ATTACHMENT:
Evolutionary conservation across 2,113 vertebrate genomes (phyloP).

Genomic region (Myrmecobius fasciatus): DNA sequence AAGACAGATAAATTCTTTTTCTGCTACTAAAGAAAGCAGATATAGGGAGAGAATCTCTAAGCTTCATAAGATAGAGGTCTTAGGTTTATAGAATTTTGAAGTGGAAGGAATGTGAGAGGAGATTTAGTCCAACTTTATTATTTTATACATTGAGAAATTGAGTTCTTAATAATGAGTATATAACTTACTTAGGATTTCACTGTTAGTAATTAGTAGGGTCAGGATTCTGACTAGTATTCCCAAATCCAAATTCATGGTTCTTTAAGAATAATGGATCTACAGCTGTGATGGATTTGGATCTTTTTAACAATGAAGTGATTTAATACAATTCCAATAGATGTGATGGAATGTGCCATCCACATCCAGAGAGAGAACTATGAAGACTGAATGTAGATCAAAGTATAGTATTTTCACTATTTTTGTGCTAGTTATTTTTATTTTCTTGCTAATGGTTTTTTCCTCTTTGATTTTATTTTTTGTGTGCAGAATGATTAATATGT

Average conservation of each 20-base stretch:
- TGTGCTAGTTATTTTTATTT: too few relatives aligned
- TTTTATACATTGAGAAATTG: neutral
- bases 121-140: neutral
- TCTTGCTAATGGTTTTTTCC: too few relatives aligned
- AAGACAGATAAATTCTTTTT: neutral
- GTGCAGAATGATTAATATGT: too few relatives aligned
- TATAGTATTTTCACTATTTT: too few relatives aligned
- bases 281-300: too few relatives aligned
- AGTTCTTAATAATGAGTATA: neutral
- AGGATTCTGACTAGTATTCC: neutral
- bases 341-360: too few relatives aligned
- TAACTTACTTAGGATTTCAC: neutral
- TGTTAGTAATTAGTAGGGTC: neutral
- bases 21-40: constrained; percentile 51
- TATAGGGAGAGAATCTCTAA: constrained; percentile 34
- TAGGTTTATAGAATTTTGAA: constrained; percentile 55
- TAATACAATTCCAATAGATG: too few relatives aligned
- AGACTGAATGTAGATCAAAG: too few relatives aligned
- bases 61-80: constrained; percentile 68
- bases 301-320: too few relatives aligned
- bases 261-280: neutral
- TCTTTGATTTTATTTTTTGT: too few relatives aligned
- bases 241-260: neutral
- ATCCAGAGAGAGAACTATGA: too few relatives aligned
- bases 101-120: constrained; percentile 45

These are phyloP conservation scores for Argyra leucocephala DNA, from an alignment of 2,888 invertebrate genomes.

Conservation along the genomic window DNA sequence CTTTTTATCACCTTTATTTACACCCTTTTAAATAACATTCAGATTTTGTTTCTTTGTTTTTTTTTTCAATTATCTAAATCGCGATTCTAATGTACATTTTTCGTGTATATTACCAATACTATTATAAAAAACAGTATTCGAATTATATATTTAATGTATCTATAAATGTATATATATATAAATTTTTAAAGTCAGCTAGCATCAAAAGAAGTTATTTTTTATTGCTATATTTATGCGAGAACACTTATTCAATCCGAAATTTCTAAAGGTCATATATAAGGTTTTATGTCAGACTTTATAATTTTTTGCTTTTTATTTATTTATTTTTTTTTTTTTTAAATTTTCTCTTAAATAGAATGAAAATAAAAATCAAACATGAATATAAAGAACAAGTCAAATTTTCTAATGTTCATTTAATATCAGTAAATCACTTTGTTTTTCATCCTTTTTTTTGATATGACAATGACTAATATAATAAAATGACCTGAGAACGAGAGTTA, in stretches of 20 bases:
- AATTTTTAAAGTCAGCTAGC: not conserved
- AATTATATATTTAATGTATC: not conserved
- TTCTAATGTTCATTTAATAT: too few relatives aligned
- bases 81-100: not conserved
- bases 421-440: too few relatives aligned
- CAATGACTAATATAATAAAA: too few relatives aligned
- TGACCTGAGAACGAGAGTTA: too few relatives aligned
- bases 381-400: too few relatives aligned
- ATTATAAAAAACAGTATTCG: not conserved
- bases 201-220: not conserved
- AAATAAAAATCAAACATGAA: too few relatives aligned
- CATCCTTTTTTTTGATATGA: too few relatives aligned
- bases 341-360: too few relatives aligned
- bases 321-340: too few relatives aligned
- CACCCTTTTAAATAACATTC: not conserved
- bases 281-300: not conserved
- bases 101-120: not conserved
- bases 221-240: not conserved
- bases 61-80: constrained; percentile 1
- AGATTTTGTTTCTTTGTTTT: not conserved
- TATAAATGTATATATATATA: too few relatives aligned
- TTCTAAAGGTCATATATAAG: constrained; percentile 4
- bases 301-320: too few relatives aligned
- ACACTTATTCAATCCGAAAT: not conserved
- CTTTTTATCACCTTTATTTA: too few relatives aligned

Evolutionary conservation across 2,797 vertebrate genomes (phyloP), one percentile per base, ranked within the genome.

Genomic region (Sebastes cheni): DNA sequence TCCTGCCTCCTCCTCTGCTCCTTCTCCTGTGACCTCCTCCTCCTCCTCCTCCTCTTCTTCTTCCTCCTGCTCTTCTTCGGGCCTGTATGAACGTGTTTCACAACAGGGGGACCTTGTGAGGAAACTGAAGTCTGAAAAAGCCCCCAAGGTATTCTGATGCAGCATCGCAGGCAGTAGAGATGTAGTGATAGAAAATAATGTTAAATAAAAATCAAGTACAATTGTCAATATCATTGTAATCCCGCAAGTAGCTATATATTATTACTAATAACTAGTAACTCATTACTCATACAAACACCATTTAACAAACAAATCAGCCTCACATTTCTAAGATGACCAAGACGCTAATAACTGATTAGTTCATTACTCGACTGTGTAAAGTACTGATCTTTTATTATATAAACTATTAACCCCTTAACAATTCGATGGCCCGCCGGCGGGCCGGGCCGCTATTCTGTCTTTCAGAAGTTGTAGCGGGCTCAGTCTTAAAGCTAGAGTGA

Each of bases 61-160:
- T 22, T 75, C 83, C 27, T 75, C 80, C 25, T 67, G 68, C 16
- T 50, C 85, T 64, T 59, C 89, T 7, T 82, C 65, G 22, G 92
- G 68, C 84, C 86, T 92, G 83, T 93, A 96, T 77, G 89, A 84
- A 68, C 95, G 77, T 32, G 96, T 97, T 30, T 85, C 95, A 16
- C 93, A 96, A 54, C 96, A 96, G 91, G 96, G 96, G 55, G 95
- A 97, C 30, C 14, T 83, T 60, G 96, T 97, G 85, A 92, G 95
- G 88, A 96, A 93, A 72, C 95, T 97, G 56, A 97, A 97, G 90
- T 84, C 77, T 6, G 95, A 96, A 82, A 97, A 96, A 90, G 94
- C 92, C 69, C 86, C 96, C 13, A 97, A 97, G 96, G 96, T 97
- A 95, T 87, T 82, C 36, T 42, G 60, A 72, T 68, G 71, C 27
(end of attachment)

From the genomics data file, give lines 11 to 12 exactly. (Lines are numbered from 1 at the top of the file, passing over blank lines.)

- bases 281-300: too few relatives aligned
- AGTTCTTAATAATGAGTATA: neutral